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The Indisputable Matt Maxwell Presents:



I come not to praise pamphlets, but to observe them. Time was, I bought a lot of comic books. I wasn’t particularly discriminating, as these things go, because what the hell, it’s just fifty cents. Yes, I’m old. I even remember comics that cost just thirty-five cents. ROM #9, featuring ROM fighting a Great Big Lizard Guy was awesome not only because of that cover, but because you coulda bought three copies for a buck five.

And I add without hesitation that you’d get twenty-two pages that felt like twenty-two pages. See, nobody had ever heard of a trade paperback back then. Okay, I misspoke a bit. There were the Fireside Books collections of Marvel (and even some DC) material like ORIGINS OF MARVEL COMICS and SON OF ORIGINS (my personal favorite) and BRING ON THE BAD GUYS. But those were oddities, freaks, genetic aberrations on the order of Nightcrawler. And they were expensive. Six ninety-five for something like twelve comics worth of material, approaching a fifty percent price hike.

But you know what? I read SON OF ORIGINS (more like flip through and absorb, particularly the Watcher and Silver Surfer sections) far more often than I read, say, ROM #9. Part of that is quality. I know. We’re talking about ROM here. In some places, he’s revered as a deity, but I just think he’s a somewhat entertaining look at a bygone age now (but I hear rumors, rumors, you understand…) But a far larger part of that is that I know where the hell to find my copy of SON OF ORIGINS because it has a big fat honkin’ spine with the words SON OF ORIGINS in block type on it. It’s mighty hard to miss on the shelf next to say, my Marvel Visionaries volumes (which I think are a great idea and an awesome way to get me to shell out money for material I probably own in the form of a MARVEL TALES reprint). But, as I’ve pointed out before, I’m the prime target audience for these legacy reprints. You’re not going to hook too many new fishes with that old saw. Ah, but the fishes you do catch are relatively big ones, yes? Which is why the Big Two keep putting out books in this format. They’ve already foot the bill for the creation of this content (and boy did they get a bargain). All they need to do is convert the original films to data and perhaps recolor them, and boom. You’re done. Instant money.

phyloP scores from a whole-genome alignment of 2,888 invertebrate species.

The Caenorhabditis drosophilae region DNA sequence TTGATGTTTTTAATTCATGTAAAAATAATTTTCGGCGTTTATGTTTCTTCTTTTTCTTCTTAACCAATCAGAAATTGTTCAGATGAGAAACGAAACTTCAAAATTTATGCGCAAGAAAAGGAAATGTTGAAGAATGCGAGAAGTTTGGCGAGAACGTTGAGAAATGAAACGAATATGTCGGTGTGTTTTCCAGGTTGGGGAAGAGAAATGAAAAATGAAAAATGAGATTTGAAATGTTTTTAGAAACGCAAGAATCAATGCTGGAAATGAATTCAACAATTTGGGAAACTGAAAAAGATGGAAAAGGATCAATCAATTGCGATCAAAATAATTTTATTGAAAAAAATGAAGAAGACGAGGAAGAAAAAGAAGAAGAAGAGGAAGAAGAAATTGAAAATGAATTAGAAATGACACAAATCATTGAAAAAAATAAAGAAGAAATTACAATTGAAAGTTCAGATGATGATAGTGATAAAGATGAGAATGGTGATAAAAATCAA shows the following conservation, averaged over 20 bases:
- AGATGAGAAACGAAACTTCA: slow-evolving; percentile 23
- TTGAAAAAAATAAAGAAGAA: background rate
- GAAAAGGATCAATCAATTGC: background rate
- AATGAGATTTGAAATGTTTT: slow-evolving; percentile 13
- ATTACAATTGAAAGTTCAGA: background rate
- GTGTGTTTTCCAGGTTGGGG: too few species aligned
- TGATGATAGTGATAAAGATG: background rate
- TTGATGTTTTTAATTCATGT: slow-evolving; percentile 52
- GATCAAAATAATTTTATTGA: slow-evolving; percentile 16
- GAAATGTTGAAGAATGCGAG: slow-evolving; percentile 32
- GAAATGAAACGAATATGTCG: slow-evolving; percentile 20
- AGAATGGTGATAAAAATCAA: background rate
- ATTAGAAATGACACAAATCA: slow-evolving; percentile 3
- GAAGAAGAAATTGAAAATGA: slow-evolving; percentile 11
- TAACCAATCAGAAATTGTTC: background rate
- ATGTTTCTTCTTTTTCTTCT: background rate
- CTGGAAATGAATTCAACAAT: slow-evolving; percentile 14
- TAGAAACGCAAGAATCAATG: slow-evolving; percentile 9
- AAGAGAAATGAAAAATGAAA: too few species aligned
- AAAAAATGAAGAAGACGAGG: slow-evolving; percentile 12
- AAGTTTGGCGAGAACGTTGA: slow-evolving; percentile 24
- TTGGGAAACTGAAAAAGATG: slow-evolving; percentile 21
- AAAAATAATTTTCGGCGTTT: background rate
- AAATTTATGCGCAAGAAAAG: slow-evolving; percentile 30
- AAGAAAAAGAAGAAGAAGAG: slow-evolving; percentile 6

This works on manga, too. Granted, publishers gotta cough up a license fee and get the book relettered (but not re-flopped, thanks to the genius of Tokyopop and Viz in reprinting so much in a right-to-left format that cut their costs and headaches by…a lot.) Old material gets repurposed and they can start pulling down the bookstore dollars. Assuming all the kids lying in the aisles eating snacks out of their backpacks while they get Cheeto-stains on the pages actually pay for manga. And either they are or bookstore buyers are slower on the uptake than everyone gives them credit for. I’m pointing towards the former. Of course, manga are printed on newsprint and in black and white and generally cheaper to produce than the “typical” Western comic book. Different sets of page rates for creators, higher quality of paper, limited print runs in some cases, etc, all add up to a package that requires a three or four dollar price point in order to work. I won’t even get into the vicissitudes of working with Diamond, where the stark reality is that each item needs to ship fifteen hundred dollars of wholesale value (not retail, so you’re talking about double, more or less) in order for Diamond to realize their investment to get the item into the system in the first place. This is not a criticism. I’m working with Diamond on STRANGEWAYS: MURDER MOON currently (should be listed in the January PREVIEWS, thanks for asking) and it’s been good so far.

Granted, the fifteen hundred dollar minimum doesn’t apply to the biggest of big publishers, since the volume of INFINITELY CIVIL CRISES by far offsets the low points of their catalogs (and really, I don’t think that any of the Big Two’s monthly titles, even Vertigo’s, bottoms out on those minimums. Though some might come close). It does impact the guys in the back of the catalog, but that’s a subject for another time. I’m getting off-topic. I hardly ever do that, either. Weird.